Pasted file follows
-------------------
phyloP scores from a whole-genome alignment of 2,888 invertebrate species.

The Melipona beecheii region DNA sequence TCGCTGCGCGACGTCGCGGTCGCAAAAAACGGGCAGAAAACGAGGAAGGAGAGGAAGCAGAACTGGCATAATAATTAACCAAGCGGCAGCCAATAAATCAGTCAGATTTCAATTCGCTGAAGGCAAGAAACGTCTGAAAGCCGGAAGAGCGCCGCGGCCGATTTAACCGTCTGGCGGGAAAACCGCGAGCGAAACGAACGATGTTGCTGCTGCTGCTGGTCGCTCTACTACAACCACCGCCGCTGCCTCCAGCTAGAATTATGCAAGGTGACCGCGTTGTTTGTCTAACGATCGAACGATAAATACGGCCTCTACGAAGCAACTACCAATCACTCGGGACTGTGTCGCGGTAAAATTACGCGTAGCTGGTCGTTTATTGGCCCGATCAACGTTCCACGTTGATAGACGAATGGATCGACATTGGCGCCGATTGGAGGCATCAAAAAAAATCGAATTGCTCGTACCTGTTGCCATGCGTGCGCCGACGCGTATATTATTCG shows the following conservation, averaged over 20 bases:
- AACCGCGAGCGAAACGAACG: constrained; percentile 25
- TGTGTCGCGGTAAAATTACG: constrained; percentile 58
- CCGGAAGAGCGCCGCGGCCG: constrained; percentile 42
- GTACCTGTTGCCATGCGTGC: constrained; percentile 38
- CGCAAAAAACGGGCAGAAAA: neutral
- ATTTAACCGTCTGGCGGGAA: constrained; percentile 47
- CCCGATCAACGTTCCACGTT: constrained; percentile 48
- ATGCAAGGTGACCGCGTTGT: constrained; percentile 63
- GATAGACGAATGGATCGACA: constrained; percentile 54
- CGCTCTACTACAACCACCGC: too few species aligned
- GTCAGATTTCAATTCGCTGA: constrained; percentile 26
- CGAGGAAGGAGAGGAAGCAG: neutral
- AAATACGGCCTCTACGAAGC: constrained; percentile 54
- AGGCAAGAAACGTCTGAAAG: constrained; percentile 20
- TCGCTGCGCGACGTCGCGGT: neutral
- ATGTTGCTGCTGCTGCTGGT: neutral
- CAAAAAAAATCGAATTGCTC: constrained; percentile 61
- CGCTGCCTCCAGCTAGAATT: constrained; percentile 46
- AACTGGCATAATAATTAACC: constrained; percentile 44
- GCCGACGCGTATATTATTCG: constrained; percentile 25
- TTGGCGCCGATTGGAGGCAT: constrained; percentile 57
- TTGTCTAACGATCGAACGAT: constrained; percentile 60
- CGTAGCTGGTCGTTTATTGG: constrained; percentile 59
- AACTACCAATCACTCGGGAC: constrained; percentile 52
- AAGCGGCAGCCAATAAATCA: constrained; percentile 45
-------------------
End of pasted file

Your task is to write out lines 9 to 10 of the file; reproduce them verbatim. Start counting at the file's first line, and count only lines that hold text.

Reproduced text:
- CCCGATCAACGTTCCACGTT: constrained; percentile 48
- ATGCAAGGTGACCGCGTTGT: constrained; percentile 63